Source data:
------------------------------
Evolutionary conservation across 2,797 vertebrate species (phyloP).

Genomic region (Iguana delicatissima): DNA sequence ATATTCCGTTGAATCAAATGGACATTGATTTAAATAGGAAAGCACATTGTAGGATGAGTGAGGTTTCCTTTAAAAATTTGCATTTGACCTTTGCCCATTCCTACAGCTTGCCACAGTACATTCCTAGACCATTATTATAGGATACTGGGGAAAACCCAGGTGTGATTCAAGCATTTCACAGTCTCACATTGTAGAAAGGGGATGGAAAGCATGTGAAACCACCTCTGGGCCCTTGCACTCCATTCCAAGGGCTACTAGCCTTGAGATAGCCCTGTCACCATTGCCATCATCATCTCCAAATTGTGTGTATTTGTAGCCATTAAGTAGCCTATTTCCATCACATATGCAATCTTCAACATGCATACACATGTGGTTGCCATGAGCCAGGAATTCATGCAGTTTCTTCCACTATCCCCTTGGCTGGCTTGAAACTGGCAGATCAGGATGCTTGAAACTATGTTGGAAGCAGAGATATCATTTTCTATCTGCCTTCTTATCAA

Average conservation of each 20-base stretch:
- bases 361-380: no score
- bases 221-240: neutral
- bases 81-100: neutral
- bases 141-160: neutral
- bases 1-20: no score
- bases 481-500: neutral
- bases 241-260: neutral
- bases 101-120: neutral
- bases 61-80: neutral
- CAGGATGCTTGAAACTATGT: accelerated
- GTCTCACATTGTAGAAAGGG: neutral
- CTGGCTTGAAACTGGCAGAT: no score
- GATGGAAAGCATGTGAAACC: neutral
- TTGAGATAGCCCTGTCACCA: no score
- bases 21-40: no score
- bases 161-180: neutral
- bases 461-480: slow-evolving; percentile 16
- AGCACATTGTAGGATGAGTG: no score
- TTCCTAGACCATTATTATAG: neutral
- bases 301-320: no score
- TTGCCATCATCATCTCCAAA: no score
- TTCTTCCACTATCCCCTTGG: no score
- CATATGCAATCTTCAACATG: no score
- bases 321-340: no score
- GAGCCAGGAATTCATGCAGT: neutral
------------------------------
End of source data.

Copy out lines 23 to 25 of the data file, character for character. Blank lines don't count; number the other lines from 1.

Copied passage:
- bases 301-320: no score
- TTGCCATCATCATCTCCAAA: no score
- TTCTTCCACTATCCCCTTGG: no score